Check if the needle was set in right. It should be set in the right direction and up to the stop in the needle shaft.
If you can’t find a cause for skipped stitches at the needle, the following reasons are possible:
· The threading may be wrong or incomplete; if this is the case, please correct it.
· On difficult materials, the direction embroidery may not be the most suitable for the fabric. In this case, the sample or material should be rotated 90° and/or the embroidery direction for satin stitches and step stitches should be punched differently.
· Check the looper settings and adjust them so that the head grabs the thread loop safely.
If the thread forms loops during embroidery, the cause is often that the thread tension is too low, the stitch length is too wide or the stitch direction is unfavourable. Correct the maximum stitch length in the punching programme and make the thread tension higher. Avoid diagonal or reversed stitches or use an additional underlay to reverse them.
There are many different base materials to embroider. Some of them, like knitwear and woven fabrics, are very flexible and tend to pucker during embroidery. It is always recommended to use backings to get a perfect embroidery result and prevent puckering.
In particular, if the stitches do not cover the entire embroidery surface it’s recommended to use stabilisers to protect the embroidery during washing and to make it more durable.
The number of g/m² specifies the weight of the backing. As it is always recommended to match the weight of the backing with the weight of the base material to embroider, following this number will help you to get the perfect embroidery result.
MADEIRA’s newly created backing configurator offers a general overview of the backing range and is a useful selection guide. The search can be started with the type of backing (tear-away, cut-away, iron-on, etc.), the type of fabric or the quality level (premium, standard or basic). In the tabular overview, you can see which backing is suitable for which base material or purpose. Examples of frequently used textiles make it easy to choose the backings. For iron-on backings, there are also details about the fusing temperature, as well as time and pressure guide values for safe processing.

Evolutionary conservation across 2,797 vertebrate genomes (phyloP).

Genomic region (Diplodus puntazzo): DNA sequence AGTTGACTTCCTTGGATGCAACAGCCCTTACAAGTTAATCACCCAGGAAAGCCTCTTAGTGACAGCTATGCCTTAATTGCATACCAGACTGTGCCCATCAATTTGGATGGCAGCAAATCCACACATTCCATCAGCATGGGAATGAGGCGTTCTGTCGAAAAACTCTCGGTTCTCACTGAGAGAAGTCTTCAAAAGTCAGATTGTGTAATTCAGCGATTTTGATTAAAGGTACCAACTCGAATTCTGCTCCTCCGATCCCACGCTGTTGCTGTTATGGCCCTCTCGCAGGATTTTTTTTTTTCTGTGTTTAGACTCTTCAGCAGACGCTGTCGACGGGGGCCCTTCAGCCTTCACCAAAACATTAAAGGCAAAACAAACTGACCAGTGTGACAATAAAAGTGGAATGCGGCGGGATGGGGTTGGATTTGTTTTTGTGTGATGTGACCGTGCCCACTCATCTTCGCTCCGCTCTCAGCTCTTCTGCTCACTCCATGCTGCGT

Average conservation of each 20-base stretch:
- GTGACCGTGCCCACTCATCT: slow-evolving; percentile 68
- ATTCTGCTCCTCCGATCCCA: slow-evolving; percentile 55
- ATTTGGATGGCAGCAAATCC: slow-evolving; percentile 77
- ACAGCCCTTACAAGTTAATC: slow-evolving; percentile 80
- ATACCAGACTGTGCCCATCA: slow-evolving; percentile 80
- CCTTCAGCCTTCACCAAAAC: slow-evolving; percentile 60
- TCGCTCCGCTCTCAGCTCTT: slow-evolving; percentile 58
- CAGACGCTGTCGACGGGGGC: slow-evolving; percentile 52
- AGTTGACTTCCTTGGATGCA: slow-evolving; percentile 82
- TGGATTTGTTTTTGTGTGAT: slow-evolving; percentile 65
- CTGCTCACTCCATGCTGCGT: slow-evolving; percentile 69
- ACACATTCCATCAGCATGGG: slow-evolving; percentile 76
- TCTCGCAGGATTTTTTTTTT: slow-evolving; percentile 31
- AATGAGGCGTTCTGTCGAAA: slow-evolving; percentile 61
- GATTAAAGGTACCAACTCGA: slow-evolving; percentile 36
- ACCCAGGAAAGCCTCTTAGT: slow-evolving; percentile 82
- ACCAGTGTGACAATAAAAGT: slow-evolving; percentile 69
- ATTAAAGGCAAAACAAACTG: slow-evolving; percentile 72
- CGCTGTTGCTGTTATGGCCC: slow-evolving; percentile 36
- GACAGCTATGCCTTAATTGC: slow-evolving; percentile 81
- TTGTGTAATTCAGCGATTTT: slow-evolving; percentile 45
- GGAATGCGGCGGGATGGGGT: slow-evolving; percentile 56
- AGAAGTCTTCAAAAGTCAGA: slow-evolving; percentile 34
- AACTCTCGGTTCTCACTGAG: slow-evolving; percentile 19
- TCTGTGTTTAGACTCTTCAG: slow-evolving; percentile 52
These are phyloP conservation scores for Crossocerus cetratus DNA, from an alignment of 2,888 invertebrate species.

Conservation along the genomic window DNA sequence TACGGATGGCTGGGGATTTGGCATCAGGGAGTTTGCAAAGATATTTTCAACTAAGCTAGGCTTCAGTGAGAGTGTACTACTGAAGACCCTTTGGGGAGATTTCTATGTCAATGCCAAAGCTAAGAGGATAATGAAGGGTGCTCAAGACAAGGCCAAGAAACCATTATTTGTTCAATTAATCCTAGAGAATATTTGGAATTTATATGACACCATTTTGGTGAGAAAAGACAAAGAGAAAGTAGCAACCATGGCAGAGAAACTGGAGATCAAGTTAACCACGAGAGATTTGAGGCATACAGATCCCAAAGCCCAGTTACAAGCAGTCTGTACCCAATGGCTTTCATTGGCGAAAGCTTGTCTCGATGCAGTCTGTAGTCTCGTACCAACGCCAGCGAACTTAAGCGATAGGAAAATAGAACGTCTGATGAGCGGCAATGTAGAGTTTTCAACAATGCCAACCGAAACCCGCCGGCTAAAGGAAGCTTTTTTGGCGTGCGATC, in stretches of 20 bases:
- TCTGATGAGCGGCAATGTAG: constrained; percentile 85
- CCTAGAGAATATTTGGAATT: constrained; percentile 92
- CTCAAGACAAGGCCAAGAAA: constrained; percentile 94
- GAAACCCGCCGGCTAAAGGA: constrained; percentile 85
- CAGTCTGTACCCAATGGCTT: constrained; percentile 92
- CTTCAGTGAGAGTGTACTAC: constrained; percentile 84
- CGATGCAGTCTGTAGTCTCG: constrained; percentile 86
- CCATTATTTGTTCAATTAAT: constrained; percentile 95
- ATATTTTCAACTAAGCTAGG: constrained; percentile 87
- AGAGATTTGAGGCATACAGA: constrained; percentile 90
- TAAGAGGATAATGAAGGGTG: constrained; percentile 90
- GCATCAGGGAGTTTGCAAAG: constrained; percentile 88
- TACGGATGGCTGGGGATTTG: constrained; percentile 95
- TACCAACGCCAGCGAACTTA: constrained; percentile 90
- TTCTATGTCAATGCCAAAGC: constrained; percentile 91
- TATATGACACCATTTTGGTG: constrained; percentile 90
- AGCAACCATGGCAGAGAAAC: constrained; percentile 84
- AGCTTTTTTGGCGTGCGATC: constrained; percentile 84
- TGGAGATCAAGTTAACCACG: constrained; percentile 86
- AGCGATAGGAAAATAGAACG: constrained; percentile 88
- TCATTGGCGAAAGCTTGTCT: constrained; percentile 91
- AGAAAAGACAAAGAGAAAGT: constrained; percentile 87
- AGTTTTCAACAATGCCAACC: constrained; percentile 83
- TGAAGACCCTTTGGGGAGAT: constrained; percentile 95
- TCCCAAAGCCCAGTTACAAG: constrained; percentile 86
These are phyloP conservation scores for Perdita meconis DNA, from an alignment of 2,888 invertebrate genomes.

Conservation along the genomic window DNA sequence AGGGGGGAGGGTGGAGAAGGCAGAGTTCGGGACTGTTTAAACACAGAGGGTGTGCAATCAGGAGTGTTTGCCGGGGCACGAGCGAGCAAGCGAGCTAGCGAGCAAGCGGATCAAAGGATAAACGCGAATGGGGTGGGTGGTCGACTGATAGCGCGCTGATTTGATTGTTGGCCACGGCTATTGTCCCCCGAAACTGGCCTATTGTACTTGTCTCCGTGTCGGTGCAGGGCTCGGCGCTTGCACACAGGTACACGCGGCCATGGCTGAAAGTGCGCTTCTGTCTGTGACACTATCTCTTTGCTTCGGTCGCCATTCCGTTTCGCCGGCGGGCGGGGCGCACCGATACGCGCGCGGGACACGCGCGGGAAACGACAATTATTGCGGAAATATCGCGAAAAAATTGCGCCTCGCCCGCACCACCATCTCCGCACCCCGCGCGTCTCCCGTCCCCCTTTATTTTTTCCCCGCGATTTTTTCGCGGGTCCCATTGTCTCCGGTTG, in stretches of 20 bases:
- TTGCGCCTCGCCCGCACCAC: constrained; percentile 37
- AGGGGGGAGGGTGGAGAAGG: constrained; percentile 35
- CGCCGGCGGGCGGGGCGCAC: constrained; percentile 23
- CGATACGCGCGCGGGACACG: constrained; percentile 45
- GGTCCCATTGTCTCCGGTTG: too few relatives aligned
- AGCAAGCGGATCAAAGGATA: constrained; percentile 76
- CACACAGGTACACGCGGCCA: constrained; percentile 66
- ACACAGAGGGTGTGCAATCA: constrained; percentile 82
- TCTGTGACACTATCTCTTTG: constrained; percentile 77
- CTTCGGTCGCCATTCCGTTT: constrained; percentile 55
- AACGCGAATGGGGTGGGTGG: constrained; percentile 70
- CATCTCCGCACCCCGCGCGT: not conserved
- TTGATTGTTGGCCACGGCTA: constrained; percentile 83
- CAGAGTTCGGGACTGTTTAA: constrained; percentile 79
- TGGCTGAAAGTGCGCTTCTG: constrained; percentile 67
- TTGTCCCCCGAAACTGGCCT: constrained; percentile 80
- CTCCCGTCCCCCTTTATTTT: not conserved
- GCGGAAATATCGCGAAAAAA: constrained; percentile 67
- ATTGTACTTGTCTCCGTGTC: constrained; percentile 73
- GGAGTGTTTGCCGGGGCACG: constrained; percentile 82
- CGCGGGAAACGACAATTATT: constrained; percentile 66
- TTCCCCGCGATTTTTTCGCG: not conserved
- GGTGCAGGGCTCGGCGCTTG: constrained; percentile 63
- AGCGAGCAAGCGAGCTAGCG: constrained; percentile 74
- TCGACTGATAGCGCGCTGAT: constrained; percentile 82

The linked backing configurator includes backing brands available on the German direct market. Upon request, we can help you to find the right backings available to your market.
Anyone who wants to save time in production preparation should draw on pre-cut formats. This will help you to reach the perfect embroidery result in no time. Due to their handy size, the pre-cuts can be placed close to the production machine. For those who prefer rolls, MADEIRA offers pre-cut narrow rolls for premium backings.
The bad news: there is no one universal stabiliser available that can handle all the different embroidery projects and base materials. To get the perfect embroidery result for all the different and ever-changing orders, you should always have a selection of tear-away backings in 50, 75 or 80 g and one type of cut-away backing at hand.